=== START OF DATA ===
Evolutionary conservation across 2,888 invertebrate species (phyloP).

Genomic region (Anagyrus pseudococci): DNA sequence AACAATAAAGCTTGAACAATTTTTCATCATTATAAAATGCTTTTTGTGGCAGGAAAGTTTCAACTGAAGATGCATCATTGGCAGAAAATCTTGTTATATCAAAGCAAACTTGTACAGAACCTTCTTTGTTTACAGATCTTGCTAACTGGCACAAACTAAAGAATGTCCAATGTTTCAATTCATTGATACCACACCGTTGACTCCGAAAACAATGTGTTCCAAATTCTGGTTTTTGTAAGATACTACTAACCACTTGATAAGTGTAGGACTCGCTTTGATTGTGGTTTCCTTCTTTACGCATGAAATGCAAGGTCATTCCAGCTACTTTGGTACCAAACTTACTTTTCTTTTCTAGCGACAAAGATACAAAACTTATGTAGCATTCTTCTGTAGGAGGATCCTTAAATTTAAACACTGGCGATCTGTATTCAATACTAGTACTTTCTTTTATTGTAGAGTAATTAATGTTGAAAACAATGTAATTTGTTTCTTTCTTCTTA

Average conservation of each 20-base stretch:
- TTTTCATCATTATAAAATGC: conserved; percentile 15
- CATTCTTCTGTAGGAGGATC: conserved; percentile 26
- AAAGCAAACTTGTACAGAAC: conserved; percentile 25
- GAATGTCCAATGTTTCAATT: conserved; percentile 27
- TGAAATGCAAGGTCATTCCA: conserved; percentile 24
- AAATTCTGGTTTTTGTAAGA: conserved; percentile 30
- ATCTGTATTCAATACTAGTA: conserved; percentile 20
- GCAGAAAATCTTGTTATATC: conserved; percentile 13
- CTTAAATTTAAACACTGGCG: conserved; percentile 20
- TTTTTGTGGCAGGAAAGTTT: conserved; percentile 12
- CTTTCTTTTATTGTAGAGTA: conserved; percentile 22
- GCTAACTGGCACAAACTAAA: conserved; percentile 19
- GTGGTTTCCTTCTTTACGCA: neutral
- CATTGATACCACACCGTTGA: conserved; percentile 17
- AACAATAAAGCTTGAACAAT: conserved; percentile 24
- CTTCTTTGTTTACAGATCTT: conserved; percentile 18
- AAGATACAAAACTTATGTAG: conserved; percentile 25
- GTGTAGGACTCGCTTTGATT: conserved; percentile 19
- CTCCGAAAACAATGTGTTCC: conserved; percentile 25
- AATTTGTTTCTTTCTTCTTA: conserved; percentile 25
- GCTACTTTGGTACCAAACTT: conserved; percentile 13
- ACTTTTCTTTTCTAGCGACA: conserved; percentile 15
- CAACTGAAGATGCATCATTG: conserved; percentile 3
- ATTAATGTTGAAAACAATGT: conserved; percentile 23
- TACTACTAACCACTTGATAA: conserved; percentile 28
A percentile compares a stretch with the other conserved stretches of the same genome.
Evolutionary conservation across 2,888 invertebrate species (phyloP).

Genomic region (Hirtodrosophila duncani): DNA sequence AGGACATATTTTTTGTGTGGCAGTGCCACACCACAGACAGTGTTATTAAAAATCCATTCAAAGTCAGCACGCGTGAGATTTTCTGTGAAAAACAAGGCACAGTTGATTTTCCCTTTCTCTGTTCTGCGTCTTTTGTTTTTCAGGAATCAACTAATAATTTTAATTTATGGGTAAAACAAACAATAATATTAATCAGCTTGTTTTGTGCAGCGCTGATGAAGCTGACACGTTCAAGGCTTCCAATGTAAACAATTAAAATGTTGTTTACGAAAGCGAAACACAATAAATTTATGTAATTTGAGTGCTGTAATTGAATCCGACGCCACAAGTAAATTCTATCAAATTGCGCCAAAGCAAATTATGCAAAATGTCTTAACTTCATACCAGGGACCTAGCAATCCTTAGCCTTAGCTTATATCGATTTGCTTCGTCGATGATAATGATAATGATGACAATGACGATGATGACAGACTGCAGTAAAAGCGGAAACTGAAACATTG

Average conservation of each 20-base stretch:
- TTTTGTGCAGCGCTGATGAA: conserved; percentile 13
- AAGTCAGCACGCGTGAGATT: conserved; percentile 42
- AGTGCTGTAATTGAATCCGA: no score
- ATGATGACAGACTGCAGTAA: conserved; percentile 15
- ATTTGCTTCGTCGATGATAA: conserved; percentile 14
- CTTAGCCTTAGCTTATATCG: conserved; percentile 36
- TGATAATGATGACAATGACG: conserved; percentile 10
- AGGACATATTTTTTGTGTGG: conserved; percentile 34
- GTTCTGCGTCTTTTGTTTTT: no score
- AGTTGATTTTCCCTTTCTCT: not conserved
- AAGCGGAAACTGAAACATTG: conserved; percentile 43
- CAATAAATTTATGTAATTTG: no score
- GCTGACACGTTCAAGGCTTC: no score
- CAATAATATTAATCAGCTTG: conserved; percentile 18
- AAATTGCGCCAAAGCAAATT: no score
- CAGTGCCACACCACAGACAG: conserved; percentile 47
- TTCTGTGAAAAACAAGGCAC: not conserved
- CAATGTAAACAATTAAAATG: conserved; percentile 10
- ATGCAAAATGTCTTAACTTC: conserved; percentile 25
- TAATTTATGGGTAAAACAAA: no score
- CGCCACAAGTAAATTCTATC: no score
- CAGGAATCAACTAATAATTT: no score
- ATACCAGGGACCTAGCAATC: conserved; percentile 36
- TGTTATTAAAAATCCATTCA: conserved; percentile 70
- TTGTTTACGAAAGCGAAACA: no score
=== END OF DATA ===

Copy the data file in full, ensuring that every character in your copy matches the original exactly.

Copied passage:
Evolutionary conservation across 2,888 invertebrate species (phyloP).

Genomic region (Anagyrus pseudococci): DNA sequence AACAATAAAGCTTGAACAATTTTTCATCATTATAAAATGCTTTTTGTGGCAGGAAAGTTTCAACTGAAGATGCATCATTGGCAGAAAATCTTGTTATATCAAAGCAAACTTGTACAGAACCTTCTTTGTTTACAGATCTTGCTAACTGGCACAAACTAAAGAATGTCCAATGTTTCAATTCATTGATACCACACCGTTGACTCCGAAAACAATGTGTTCCAAATTCTGGTTTTTGTAAGATACTACTAACCACTTGATAAGTGTAGGACTCGCTTTGATTGTGGTTTCCTTCTTTACGCATGAAATGCAAGGTCATTCCAGCTACTTTGGTACCAAACTTACTTTTCTTTTCTAGCGACAAAGATACAAAACTTATGTAGCATTCTTCTGTAGGAGGATCCTTAAATTTAAACACTGGCGATCTGTATTCAATACTAGTACTTTCTTTTATTGTAGAGTAATTAATGTTGAAAACAATGTAATTTGTTTCTTTCTTCTTA

Average conservation of each 20-base stretch:
- TTTTCATCATTATAAAATGC: conserved; percentile 15
- CATTCTTCTGTAGGAGGATC: conserved; percentile 26
- AAAGCAAACTTGTACAGAAC: conserved; percentile 25
- GAATGTCCAATGTTTCAATT: conserved; percentile 27
- TGAAATGCAAGGTCATTCCA: conserved; percentile 24
- AAATTCTGGTTTTTGTAAGA: conserved; percentile 30
- ATCTGTATTCAATACTAGTA: conserved; percentile 20
- GCAGAAAATCTTGTTATATC: conserved; percentile 13
- CTTAAATTTAAACACTGGCG: conserved; percentile 20
- TTTTTGTGGCAGGAAAGTTT: conserved; percentile 12
- CTTTCTTTTATTGTAGAGTA: conserved; percentile 22
- GCTAACTGGCACAAACTAAA: conserved; percentile 19
- GTGGTTTCCTTCTTTACGCA: neutral
- CATTGATACCACACCGTTGA: conserved; percentile 17
- AACAATAAAGCTTGAACAAT: conserved; percentile 24
- CTTCTTTGTTTACAGATCTT: conserved; percentile 18
- AAGATACAAAACTTATGTAG: conserved; percentile 25
- GTGTAGGACTCGCTTTGATT: conserved; percentile 19
- CTCCGAAAACAATGTGTTCC: conserved; percentile 25
- AATTTGTTTCTTTCTTCTTA: conserved; percentile 25
- GCTACTTTGGTACCAAACTT: conserved; percentile 13
- ACTTTTCTTTTCTAGCGACA: conserved; percentile 15
- CAACTGAAGATGCATCATTG: conserved; percentile 3
- ATTAATGTTGAAAACAATGT: conserved; percentile 23
- TACTACTAACCACTTGATAA: conserved; percentile 28
A percentile compares a stretch with the other conserved stretches of the same genome.
Evolutionary conservation across 2,888 invertebrate species (phyloP).

Genomic region (Hirtodrosophila duncani): DNA sequence AGGACATATTTTTTGTGTGGCAGTGCCACACCACAGACAGTGTTATTAAAAATCCATTCAAAGTCAGCACGCGTGAGATTTTCTGTGAAAAACAAGGCACAGTTGATTTTCCCTTTCTCTGTTCTGCGTCTTTTGTTTTTCAGGAATCAACTAATAATTTTAATTTATGGGTAAAACAAACAATAATATTAATCAGCTTGTTTTGTGCAGCGCTGATGAAGCTGACACGTTCAAGGCTTCCAATGTAAACAATTAAAATGTTGTTTACGAAAGCGAAACACAATAAATTTATGTAATTTGAGTGCTGTAATTGAATCCGACGCCACAAGTAAATTCTATCAAATTGCGCCAAAGCAAATTATGCAAAATGTCTTAACTTCATACCAGGGACCTAGCAATCCTTAGCCTTAGCTTATATCGATTTGCTTCGTCGATGATAATGATAATGATGACAATGACGATGATGACAGACTGCAGTAAAAGCGGAAACTGAAACATTG

Average conservation of each 20-base stretch:
- TTTTGTGCAGCGCTGATGAA: conserved; percentile 13
- AAGTCAGCACGCGTGAGATT: conserved; percentile 42
- AGTGCTGTAATTGAATCCGA: no score
- ATGATGACAGACTGCAGTAA: conserved; percentile 15
- ATTTGCTTCGTCGATGATAA: conserved; percentile 14
- CTTAGCCTTAGCTTATATCG: conserved; percentile 36
- TGATAATGATGACAATGACG: conserved; percentile 10
- AGGACATATTTTTTGTGTGG: conserved; percentile 34
- GTTCTGCGTCTTTTGTTTTT: no score
- AGTTGATTTTCCCTTTCTCT: not conserved
- AAGCGGAAACTGAAACATTG: conserved; percentile 43
- CAATAAATTTATGTAATTTG: no score
- GCTGACACGTTCAAGGCTTC: no score
- CAATAATATTAATCAGCTTG: conserved; percentile 18
- AAATTGCGCCAAAGCAAATT: no score
- CAGTGCCACACCACAGACAG: conserved; percentile 47
- TTCTGTGAAAAACAAGGCAC: not conserved
- CAATGTAAACAATTAAAATG: conserved; percentile 10
- ATGCAAAATGTCTTAACTTC: conserved; percentile 25
- TAATTTATGGGTAAAACAAA: no score
- CGCCACAAGTAAATTCTATC: no score
- CAGGAATCAACTAATAATTT: no score
- ATACCAGGGACCTAGCAATC: conserved; percentile 36
- TGTTATTAAAAATCCATTCA: conserved; percentile 70
- TTGTTTACGAAAGCGAAACA: no score